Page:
In dual-loop operation, on the other hand, the voltage regulation loop and current sharing loop are in parallel. Each phase has a dedicated current sharing compensator to ensure that its current follows the current sharing bus, which could be the average current of the paralleled phases or the highest phase current. The output of each phase's current sharing loop is added to the common voltage compensator output to generate the duty-cycle signal for this phase. In this way, both the current sharing controller and the voltage regulation controller influence the generation of the duty-cycle signal. This control structure enables flexible design of each loop and the designer need not be overly concerned with interaction between the current sharing and voltage regulation loops.
For both current sharing schemes, each phase's current must be sensed for active control. A traditional solution is to employ a current-sense scheme for each phase. Current sensing is generally used for protection purposes. This technique adds a bit of cost to the interleaved converter.
To sense currents from two phases with a single input, the controller has to separate the current for each phase. In the interleaved forward case, the main switch duty cycle is always less than 50 percent to avoid transformer saturation. With 180 degrees phase shift, there is no signal overlapping with the main switch current sensing. Thus, with digital control, the sensed signal can be distributed to align with the duty cycle signals for each phase. In this way, each phase's current can be well identified using only one current sensing circuit. The controller monitors the currents flowing in both phases, stores this information, and compensates the drive signals to ensure equal current.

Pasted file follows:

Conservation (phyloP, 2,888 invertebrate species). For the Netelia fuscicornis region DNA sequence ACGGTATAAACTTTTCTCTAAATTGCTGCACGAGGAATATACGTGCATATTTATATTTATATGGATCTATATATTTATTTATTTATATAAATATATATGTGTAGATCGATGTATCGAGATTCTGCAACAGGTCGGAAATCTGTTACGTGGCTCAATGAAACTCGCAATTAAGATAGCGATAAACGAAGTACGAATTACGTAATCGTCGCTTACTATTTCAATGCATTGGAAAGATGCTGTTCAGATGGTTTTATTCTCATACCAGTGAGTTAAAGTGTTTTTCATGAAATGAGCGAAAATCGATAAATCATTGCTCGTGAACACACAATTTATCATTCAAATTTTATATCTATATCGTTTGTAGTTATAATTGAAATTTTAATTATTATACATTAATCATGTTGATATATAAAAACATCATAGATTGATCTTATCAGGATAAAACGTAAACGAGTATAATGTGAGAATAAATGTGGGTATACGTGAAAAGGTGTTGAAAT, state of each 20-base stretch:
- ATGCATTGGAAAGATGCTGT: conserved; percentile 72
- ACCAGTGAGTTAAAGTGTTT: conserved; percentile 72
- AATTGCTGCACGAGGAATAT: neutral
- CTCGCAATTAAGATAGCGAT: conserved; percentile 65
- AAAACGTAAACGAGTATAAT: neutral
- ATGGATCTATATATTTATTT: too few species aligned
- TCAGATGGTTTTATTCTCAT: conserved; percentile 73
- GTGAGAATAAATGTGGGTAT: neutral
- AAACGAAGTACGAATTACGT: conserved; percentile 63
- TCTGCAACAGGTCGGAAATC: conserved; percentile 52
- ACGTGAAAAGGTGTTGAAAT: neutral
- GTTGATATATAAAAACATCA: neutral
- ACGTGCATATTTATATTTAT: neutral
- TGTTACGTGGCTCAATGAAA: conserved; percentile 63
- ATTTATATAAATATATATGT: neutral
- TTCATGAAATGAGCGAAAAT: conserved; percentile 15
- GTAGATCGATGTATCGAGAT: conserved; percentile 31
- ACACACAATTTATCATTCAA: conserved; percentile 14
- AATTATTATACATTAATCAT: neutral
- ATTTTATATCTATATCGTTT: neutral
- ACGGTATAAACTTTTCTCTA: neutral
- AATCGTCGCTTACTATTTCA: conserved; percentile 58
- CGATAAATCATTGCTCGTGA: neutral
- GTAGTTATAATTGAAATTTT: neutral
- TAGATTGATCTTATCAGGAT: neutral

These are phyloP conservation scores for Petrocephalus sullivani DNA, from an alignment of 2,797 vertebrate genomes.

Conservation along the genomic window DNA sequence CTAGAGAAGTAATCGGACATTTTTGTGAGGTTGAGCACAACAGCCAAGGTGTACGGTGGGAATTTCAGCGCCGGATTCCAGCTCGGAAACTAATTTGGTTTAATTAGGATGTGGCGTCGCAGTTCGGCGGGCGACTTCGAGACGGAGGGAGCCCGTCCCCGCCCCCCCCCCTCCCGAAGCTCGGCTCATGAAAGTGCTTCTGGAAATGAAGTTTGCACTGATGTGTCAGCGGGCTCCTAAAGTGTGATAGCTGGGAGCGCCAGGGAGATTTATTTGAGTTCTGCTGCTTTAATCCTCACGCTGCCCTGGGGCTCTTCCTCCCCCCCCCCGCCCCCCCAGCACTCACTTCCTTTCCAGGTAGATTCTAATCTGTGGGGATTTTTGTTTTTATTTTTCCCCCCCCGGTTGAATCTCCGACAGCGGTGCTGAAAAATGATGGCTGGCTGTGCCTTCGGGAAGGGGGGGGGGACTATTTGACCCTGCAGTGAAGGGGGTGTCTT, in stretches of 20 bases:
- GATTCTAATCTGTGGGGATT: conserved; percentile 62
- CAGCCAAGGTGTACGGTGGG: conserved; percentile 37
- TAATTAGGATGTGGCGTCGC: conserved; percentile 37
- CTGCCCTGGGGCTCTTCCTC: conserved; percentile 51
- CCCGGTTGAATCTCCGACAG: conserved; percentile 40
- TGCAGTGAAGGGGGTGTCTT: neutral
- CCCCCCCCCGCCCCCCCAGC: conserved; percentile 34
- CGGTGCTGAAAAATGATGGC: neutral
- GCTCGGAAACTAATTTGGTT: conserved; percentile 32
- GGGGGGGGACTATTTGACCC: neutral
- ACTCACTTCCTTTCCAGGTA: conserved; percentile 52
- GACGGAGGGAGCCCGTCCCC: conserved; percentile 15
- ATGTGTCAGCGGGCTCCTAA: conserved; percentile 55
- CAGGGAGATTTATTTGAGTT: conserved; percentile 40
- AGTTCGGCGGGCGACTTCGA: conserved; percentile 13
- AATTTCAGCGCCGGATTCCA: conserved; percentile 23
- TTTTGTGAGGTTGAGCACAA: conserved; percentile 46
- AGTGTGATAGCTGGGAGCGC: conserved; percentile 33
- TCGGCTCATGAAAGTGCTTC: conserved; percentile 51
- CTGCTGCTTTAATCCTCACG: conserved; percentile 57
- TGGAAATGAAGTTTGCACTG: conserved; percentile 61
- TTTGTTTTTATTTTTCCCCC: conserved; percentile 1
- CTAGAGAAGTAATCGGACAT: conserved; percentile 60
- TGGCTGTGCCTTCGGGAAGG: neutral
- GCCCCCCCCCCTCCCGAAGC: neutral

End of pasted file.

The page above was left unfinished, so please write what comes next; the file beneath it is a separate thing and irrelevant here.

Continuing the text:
Figure 4 illustrates an example of an interleaved forward converter that implements the above scheme using an ADP1043 controller. Clearly, with a common current sensing point, the controller is able to identify the current for phases since the duty cycles are less than 50 percent. Without the current sharing control, the second phase's current is almost twice of that of the first phase. With current sharing control enabled, the difference between the phase currents is significantly reduced, to 5 percent.
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Figure 4. Effectiveness of the current sharing control between phases: (top) With current sharing control; (bottom) without current sharing control.
In summary, interleaved operation provides benefits that single-phase designs lack. Using digital power management can further extend the benefits of interleaved operation. Digital control also provides a simple scheme for current balancing.
About the author
Yang Qiu (firstname.lastname@example.org) is a senior applications engineer with Analog Devices Inc., San Jose, CA. He received his B.S. and M.S. degrees in electrical engineering from Tsinghua University, Beijing, China, and a Ph.D. from the Center for Power Electronics Systems (CPES), Virginia Tech, Blacksburg, VA.